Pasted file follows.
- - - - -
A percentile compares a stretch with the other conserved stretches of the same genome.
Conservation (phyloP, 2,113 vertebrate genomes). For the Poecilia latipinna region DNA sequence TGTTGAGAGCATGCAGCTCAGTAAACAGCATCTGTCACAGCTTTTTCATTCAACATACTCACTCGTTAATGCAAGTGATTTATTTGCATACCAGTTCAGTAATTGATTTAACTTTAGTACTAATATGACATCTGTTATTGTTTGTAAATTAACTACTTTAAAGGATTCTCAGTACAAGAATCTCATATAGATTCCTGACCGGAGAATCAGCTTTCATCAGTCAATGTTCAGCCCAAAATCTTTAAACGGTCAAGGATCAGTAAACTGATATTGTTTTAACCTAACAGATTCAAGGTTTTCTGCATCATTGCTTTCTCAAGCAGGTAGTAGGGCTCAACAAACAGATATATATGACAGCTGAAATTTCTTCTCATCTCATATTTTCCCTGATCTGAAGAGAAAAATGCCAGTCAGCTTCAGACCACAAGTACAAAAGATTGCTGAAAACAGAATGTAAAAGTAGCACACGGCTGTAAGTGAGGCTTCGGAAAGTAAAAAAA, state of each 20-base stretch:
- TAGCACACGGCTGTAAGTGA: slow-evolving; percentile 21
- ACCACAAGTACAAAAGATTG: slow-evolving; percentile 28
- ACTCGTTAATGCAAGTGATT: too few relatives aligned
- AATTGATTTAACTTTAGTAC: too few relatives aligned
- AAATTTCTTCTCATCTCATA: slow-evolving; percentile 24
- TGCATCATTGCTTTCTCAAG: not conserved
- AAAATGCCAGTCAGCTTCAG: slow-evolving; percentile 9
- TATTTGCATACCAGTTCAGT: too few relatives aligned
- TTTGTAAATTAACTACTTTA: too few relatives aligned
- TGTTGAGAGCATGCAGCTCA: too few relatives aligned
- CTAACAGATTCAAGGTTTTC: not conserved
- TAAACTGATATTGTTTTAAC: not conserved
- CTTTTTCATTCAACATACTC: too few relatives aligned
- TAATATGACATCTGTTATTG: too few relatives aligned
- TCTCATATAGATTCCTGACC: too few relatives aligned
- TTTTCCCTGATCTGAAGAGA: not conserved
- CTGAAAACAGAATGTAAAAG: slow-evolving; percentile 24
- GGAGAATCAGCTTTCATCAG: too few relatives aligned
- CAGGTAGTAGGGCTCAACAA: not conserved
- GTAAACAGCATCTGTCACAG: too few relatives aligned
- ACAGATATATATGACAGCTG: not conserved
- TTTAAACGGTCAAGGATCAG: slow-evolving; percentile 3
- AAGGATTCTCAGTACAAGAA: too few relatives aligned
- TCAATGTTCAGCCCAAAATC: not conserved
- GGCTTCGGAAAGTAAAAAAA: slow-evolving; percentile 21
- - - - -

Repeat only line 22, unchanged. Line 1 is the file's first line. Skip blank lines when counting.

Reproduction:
- GTAAACAGCATCTGTCACAG: too few relatives aligned